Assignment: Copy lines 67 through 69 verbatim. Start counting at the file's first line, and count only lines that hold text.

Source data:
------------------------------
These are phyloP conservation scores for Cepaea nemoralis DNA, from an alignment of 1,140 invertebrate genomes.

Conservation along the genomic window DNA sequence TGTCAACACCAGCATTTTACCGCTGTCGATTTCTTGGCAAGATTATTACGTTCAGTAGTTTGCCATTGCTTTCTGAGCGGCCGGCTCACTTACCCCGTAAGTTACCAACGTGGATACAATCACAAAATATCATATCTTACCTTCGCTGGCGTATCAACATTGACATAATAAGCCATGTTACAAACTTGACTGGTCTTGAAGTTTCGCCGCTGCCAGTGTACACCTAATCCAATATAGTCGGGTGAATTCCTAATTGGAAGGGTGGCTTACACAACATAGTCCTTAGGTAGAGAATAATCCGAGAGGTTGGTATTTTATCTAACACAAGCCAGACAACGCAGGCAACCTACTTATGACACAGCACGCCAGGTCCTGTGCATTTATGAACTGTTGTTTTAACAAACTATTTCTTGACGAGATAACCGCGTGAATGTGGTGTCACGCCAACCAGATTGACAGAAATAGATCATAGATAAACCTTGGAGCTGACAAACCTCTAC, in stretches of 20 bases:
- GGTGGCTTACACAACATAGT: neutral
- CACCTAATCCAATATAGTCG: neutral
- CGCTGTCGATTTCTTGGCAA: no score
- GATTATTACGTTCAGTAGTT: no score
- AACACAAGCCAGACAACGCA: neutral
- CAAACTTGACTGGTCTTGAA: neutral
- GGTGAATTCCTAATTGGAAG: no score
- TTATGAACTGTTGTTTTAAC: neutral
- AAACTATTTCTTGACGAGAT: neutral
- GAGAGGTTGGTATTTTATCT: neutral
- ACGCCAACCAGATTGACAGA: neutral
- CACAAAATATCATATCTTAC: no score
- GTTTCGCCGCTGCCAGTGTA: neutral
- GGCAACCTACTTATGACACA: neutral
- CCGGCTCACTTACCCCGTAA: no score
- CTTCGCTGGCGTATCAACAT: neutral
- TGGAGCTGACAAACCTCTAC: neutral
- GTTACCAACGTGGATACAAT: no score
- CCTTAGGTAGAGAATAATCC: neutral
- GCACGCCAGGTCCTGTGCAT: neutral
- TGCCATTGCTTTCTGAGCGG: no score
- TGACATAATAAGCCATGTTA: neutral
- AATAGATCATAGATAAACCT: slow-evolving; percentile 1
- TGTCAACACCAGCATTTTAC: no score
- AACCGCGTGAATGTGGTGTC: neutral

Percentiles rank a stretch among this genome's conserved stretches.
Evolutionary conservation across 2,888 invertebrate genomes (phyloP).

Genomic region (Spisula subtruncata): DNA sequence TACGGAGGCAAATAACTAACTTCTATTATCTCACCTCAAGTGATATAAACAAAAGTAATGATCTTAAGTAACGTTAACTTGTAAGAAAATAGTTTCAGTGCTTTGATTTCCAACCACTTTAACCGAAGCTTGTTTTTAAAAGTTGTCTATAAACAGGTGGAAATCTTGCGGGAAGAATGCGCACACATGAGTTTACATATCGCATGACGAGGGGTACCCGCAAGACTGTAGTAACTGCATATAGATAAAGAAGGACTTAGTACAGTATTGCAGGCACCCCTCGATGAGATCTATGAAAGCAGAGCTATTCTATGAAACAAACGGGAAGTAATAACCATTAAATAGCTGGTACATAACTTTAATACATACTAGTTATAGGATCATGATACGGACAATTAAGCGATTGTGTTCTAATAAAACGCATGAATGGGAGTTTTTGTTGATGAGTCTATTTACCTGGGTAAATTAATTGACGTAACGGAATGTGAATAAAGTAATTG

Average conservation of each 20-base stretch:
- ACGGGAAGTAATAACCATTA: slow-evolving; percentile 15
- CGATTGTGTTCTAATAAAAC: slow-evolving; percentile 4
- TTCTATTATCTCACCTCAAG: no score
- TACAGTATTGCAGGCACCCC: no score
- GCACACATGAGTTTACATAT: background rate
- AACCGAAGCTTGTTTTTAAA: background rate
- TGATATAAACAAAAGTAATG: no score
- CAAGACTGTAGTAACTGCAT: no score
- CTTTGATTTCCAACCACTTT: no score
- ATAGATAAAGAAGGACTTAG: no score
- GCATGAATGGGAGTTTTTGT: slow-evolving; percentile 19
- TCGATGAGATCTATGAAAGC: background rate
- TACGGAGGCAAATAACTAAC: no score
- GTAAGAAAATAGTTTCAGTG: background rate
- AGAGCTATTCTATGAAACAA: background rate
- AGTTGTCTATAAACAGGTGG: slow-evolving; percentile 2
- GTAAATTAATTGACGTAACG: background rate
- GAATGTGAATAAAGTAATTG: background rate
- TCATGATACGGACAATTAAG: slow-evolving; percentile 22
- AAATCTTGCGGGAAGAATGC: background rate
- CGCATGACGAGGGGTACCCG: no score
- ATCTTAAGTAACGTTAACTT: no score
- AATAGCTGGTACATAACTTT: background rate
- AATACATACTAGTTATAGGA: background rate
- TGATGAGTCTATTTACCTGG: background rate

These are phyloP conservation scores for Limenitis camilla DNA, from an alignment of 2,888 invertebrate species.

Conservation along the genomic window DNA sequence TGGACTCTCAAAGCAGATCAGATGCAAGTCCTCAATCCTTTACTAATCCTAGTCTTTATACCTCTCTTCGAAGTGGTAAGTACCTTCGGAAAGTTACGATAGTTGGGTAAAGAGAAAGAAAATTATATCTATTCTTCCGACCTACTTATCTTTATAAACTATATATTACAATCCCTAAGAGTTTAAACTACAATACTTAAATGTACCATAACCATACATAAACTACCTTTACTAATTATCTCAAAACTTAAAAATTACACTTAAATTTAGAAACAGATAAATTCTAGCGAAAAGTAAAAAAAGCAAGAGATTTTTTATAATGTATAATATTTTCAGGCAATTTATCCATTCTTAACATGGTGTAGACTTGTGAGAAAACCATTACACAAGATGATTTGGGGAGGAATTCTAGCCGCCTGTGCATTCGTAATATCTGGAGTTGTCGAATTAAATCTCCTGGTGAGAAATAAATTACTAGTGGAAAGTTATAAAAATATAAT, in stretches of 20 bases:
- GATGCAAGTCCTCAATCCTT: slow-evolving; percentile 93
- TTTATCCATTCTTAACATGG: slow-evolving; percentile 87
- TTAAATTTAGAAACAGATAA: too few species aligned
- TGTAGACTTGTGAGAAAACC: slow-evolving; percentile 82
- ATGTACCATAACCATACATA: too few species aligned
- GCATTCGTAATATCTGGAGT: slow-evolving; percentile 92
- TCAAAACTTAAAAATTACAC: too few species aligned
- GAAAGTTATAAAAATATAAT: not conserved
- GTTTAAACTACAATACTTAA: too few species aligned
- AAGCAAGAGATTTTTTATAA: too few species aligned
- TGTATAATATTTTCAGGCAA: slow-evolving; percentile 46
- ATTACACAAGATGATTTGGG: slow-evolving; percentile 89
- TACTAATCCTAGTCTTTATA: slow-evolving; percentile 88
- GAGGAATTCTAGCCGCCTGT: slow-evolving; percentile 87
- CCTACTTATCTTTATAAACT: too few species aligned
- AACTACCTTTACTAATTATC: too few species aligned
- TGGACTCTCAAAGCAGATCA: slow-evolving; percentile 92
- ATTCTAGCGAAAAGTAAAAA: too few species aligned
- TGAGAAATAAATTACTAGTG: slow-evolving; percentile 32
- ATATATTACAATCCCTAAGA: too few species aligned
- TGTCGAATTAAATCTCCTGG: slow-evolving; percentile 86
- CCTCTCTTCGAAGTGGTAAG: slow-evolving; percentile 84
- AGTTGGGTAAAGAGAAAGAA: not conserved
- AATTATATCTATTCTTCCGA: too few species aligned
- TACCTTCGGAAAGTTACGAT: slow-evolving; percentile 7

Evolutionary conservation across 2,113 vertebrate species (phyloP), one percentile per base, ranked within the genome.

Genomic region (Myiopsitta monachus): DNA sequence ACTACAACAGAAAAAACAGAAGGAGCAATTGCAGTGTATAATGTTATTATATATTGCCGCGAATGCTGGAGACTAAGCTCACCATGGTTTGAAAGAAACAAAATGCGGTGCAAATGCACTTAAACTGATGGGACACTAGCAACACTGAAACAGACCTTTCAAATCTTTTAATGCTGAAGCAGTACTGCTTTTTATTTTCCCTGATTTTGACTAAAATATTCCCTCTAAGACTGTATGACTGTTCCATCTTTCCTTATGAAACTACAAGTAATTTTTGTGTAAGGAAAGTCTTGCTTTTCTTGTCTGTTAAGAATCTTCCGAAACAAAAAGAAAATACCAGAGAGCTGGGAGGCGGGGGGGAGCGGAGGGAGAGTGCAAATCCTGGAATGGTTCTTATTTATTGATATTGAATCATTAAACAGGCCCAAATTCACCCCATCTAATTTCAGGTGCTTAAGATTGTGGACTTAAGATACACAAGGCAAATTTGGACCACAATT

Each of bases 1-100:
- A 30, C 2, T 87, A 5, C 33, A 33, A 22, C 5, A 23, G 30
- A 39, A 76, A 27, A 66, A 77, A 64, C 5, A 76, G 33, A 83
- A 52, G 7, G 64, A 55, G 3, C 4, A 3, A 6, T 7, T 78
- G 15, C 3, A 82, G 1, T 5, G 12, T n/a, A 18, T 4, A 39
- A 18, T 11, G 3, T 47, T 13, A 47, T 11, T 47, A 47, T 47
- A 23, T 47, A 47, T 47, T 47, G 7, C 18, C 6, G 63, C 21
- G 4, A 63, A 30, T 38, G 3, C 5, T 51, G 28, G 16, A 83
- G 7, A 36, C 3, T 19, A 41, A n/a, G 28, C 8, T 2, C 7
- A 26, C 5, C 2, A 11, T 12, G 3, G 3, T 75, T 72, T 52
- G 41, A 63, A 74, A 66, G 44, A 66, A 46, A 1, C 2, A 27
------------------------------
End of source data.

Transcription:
- GTTTAAACTACAATACTTAA: too few species aligned
- AAGCAAGAGATTTTTTATAA: too few species aligned
- TGTATAATATTTTCAGGCAA: slow-evolving; percentile 46